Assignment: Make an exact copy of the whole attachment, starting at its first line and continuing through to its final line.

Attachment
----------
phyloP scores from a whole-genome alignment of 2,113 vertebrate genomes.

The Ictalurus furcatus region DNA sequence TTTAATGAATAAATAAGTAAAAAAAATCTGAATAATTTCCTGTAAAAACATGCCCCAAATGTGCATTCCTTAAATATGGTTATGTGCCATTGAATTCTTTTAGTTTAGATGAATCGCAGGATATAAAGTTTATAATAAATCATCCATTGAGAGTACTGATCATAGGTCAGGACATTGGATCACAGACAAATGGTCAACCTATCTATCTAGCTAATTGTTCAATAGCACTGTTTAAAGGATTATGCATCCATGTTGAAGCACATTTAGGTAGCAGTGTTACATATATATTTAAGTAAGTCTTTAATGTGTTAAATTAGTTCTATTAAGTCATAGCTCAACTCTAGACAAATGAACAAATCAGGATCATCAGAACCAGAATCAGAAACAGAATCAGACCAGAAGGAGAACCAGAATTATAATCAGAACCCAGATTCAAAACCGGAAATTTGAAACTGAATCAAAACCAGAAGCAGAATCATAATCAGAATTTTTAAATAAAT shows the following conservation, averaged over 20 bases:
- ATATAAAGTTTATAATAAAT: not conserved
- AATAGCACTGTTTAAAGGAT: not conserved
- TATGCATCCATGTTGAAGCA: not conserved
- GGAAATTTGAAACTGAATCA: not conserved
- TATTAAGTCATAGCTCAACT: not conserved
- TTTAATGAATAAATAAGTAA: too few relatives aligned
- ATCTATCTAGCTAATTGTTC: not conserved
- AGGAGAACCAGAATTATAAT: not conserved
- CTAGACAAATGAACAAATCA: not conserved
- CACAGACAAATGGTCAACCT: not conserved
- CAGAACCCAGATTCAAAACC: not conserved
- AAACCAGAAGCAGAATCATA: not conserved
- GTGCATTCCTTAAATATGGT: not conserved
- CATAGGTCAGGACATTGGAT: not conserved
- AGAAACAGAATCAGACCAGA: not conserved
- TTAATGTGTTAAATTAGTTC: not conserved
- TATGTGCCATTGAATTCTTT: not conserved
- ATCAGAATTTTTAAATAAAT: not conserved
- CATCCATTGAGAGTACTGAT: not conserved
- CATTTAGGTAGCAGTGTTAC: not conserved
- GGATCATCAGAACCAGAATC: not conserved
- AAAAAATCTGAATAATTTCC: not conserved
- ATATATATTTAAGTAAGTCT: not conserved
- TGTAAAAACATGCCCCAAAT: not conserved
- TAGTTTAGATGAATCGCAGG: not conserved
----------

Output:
phyloP scores from a whole-genome alignment of 2,113 vertebrate genomes.

The Ictalurus furcatus region DNA sequence TTTAATGAATAAATAAGTAAAAAAAATCTGAATAATTTCCTGTAAAAACATGCCCCAAATGTGCATTCCTTAAATATGGTTATGTGCCATTGAATTCTTTTAGTTTAGATGAATCGCAGGATATAAAGTTTATAATAAATCATCCATTGAGAGTACTGATCATAGGTCAGGACATTGGATCACAGACAAATGGTCAACCTATCTATCTAGCTAATTGTTCAATAGCACTGTTTAAAGGATTATGCATCCATGTTGAAGCACATTTAGGTAGCAGTGTTACATATATATTTAAGTAAGTCTTTAATGTGTTAAATTAGTTCTATTAAGTCATAGCTCAACTCTAGACAAATGAACAAATCAGGATCATCAGAACCAGAATCAGAAACAGAATCAGACCAGAAGGAGAACCAGAATTATAATCAGAACCCAGATTCAAAACCGGAAATTTGAAACTGAATCAAAACCAGAAGCAGAATCATAATCAGAATTTTTAAATAAAT shows the following conservation, averaged over 20 bases:
- ATATAAAGTTTATAATAAAT: not conserved
- AATAGCACTGTTTAAAGGAT: not conserved
- TATGCATCCATGTTGAAGCA: not conserved
- GGAAATTTGAAACTGAATCA: not conserved
- TATTAAGTCATAGCTCAACT: not conserved
- TTTAATGAATAAATAAGTAA: too few relatives aligned
- ATCTATCTAGCTAATTGTTC: not conserved
- AGGAGAACCAGAATTATAAT: not conserved
- CTAGACAAATGAACAAATCA: not conserved
- CACAGACAAATGGTCAACCT: not conserved
- CAGAACCCAGATTCAAAACC: not conserved
- AAACCAGAAGCAGAATCATA: not conserved
- GTGCATTCCTTAAATATGGT: not conserved
- CATAGGTCAGGACATTGGAT: not conserved
- AGAAACAGAATCAGACCAGA: not conserved
- TTAATGTGTTAAATTAGTTC: not conserved
- TATGTGCCATTGAATTCTTT: not conserved
- ATCAGAATTTTTAAATAAAT: not conserved
- CATCCATTGAGAGTACTGAT: not conserved
- CATTTAGGTAGCAGTGTTAC: not conserved
- GGATCATCAGAACCAGAATC: not conserved
- AAAAAATCTGAATAATTTCC: not conserved
- ATATATATTTAAGTAAGTCT: not conserved
- TGTAAAAACATGCCCCAAAT: not conserved
- TAGTTTAGATGAATCGCAGG: not conserved